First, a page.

And for those wondering, I’m an extremely conservative person, and strong believer who is church staff at a Bible believing church.
    For fear of being identified, I’ll say my experience was less than 10 years ago. I saw our teens placed in many dangerous situations. I witnessed many unsanitary conditions that were worse than the 3rd world country we traveled to. The higher ups treated us like garbage—like we were hired help. We were adults with families who were volunteering our summer. By the end of the summer, I was done with TMI. We were basically abandoned & left to figure things out, again, I wish I could give more details, but I can’t. We ran out of money, and as soon as we hit the US, I used my credit card to buy our entire team food. I tried sponsoring our missionaries, but TMI wasn’t given them our full portion. Essentially, they were capping the amount. (This is fact) The missionaries in the poorer countries are given scraps. This organization is a mess. It’s a blessing Bland stepped down. Kostner should be next.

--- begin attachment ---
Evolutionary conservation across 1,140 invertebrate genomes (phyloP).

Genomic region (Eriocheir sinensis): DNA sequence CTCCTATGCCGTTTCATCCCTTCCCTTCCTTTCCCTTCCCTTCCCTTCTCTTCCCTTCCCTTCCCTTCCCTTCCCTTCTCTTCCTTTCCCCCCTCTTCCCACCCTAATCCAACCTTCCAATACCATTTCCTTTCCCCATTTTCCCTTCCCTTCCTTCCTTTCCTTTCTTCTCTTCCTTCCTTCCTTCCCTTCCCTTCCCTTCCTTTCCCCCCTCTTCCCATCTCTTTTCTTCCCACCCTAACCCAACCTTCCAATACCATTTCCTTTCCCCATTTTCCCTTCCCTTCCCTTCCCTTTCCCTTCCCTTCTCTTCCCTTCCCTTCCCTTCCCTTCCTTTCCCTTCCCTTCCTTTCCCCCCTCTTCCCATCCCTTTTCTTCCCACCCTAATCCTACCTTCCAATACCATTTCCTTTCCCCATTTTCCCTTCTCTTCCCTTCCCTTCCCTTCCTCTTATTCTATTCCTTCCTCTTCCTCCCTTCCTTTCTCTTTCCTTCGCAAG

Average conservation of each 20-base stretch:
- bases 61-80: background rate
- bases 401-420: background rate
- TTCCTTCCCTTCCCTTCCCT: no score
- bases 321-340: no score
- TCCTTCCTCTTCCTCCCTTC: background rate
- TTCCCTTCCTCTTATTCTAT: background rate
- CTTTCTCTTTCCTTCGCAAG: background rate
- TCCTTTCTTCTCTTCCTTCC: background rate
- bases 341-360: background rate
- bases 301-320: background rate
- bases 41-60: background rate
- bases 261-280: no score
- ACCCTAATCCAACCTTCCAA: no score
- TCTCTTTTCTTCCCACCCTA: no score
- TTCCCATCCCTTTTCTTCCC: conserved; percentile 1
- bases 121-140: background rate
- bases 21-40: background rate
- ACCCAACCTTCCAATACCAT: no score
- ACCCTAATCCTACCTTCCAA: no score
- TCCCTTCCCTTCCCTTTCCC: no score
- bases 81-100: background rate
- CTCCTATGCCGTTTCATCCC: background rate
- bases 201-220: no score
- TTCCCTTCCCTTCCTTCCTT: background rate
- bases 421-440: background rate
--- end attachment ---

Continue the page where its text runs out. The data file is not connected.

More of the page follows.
• Sheila Wray Gregoire

      Thank you for sharing. I wasn’t aware of that issue with the foreign missionaries, either. I also know that one of my team leaders ended up buying things for us, too, that TMI should have provided.

  11. Karen